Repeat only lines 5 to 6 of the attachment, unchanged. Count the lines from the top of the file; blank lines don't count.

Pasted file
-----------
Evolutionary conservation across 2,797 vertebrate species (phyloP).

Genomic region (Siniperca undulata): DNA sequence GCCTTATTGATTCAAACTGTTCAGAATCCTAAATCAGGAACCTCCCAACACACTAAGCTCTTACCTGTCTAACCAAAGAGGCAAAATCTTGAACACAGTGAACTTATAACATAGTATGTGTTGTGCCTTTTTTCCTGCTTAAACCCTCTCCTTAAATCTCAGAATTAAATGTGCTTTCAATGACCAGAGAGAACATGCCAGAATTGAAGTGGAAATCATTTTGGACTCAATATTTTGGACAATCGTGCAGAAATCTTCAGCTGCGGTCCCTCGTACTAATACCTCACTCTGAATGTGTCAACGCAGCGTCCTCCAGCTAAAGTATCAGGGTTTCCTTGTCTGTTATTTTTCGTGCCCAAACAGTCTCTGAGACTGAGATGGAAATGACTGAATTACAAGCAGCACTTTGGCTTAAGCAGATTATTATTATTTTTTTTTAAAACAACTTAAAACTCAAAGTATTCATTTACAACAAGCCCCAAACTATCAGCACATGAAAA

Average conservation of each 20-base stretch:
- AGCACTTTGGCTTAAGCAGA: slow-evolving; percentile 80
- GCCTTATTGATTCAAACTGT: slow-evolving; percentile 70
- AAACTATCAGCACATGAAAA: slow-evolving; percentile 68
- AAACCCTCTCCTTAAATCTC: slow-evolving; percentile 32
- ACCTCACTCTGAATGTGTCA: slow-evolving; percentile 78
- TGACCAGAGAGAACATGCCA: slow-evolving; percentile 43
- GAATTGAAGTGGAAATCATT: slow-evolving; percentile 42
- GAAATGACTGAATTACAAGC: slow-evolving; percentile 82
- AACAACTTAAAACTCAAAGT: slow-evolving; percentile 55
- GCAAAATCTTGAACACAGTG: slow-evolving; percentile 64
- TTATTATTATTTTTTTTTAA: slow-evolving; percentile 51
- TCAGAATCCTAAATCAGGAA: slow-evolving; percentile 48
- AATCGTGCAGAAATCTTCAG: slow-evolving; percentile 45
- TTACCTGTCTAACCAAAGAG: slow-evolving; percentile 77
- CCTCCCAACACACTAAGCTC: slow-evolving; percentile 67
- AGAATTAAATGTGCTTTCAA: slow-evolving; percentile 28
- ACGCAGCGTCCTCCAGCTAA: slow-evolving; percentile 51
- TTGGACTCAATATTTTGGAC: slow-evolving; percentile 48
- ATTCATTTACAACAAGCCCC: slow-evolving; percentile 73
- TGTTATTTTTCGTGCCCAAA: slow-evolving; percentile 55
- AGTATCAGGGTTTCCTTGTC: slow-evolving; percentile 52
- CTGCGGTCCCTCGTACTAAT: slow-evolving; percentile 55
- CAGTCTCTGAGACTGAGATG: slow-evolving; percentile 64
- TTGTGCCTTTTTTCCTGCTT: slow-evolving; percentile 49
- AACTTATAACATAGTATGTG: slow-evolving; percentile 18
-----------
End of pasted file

- GCCTTATTGATTCAAACTGT: slow-evolving; percentile 70
- AAACTATCAGCACATGAAAA: slow-evolving; percentile 68